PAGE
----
Marshall University’s Game Design Guild assists computer and information technology majors and offer an atmosphere similar to professional workplaces in the members’ future fields. Members also work on designing and programming their own video game projects as a way to practice for post-graduation careers.
“The goal of the club is for people to practice their game development, to improve their game development skills through practice,” said Timm Johnson, president of the guild and computer and information technology major
When producing their video games, members break off into groups of programmers, writers, visual artists, sound designers and level designers. This helps them discover what skills they possess and can specialize in, Johnson said.
“Hopefully in the guild we can help people figure out what their specialization is, because it’s easier to get a job when you have one specialized thing that you’re really good at,” Johnson said.
Archie Petin, sophomore computer and information technology major, recently joined the guild and said it is a learning process as well as a great way to build experience by working together.
“I just wanted to get some experience,” Petin said. “I’m just there to learn, but we’re also altogether designers. I think we’re just going to try to do as many products as we can but make them good.”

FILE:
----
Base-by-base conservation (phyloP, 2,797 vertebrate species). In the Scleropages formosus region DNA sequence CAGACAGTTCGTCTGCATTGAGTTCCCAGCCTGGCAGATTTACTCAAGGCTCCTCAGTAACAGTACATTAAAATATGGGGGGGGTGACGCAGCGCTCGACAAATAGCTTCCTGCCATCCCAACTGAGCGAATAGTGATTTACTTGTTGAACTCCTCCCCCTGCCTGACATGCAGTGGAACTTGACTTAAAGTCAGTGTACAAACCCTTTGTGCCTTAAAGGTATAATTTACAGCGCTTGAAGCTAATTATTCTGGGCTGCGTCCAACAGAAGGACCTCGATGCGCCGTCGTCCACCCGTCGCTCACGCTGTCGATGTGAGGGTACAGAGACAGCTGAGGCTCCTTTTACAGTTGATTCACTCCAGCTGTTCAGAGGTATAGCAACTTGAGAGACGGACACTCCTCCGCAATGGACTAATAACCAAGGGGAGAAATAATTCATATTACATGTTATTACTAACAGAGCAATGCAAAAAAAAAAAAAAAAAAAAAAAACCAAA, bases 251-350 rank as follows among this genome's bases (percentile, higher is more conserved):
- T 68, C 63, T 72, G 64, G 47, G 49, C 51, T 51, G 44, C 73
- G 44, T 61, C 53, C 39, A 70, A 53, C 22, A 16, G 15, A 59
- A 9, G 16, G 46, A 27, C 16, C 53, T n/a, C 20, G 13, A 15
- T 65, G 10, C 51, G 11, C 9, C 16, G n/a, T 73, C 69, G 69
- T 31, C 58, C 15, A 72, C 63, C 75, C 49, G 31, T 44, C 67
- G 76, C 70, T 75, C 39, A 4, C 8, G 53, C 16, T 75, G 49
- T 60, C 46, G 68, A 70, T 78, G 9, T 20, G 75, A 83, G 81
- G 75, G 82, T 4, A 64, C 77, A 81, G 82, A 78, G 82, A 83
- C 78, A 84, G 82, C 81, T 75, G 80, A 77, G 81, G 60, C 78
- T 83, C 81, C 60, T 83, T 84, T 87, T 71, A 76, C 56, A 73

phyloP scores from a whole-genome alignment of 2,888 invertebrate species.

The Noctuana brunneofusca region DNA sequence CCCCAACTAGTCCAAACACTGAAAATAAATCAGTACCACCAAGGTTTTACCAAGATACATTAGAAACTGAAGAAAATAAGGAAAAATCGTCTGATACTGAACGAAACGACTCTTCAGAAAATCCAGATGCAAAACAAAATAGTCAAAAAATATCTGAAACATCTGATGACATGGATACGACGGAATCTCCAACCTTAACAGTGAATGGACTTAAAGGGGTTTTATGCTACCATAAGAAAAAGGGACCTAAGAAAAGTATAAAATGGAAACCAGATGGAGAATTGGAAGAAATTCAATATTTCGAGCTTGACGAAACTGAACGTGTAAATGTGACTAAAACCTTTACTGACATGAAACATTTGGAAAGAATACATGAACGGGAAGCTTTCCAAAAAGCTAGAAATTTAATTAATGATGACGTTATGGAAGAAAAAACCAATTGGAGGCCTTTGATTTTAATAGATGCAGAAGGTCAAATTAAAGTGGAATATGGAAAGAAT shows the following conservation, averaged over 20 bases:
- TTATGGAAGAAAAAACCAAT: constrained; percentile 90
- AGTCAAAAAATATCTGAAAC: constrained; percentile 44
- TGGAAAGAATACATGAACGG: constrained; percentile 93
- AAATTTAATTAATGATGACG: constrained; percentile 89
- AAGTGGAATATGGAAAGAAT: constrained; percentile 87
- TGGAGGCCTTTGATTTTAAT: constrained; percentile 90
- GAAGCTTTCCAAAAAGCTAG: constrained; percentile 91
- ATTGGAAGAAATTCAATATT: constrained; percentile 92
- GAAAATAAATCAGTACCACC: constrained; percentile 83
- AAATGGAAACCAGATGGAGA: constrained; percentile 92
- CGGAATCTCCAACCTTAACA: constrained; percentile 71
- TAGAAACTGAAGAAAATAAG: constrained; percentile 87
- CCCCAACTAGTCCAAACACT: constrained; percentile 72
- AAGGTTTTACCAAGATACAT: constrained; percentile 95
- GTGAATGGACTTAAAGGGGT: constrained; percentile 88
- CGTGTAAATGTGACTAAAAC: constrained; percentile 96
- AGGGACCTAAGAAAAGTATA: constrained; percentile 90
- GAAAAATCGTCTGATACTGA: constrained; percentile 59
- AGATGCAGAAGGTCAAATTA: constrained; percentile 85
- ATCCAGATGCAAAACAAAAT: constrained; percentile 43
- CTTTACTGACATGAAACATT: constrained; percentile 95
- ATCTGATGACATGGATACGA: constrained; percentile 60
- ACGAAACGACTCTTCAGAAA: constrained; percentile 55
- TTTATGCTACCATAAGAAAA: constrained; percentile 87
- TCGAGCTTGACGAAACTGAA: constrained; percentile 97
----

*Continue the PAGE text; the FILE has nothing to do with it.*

At the beginning of the semester, the guild had a “card jam” exercise in which members worked in teams to come up with original card games and type up the rules in a Word document. Other teams then had to decipher how to successfully play the game.
“With the Word document, there were a lot of made up rules that didn’t quite make sense, but that’s part of game design, figuring out what’s wrong and reiterating on it to improve it,” Johnson said.
The guild focuses on experimenting with smaller projects, because they can be less overwhelming, Johnson said.
“It’s very tempting to pick up a bigger project and have all these ideas and put so much stuff on your plate that you’ll never actually be able to finish it,” Johnson said. “One of the things that I’m trying to teach the members whenever it comes up is how to scope things properly. Like with any project, you don’t want to make a plan that’s so big you’ll never actually be able to complete the project. It’s a lot better to come up with a few ideas and make a game that works and then improve on that to make it more fun.”
The guild was formed last spring semester, and it meets at 5 p.m. in Room 1104 in the Engineering Building on Mondays. Petin said the guild requires zero experience. Johnson said he would love to see it grow in number, and any major is welcome.
“If you’re interested in art, information, writing or music or sound don’t be afraid to come into the guild,” Johnson said. “Making a game requires all that different stuff; it doesn’t work out so well if we’re all programmers. If you’re interested in making games and you actually want to try it out, then the guild is a good place to come and try it out.”
Amanda Larch can be contacted at [email protected]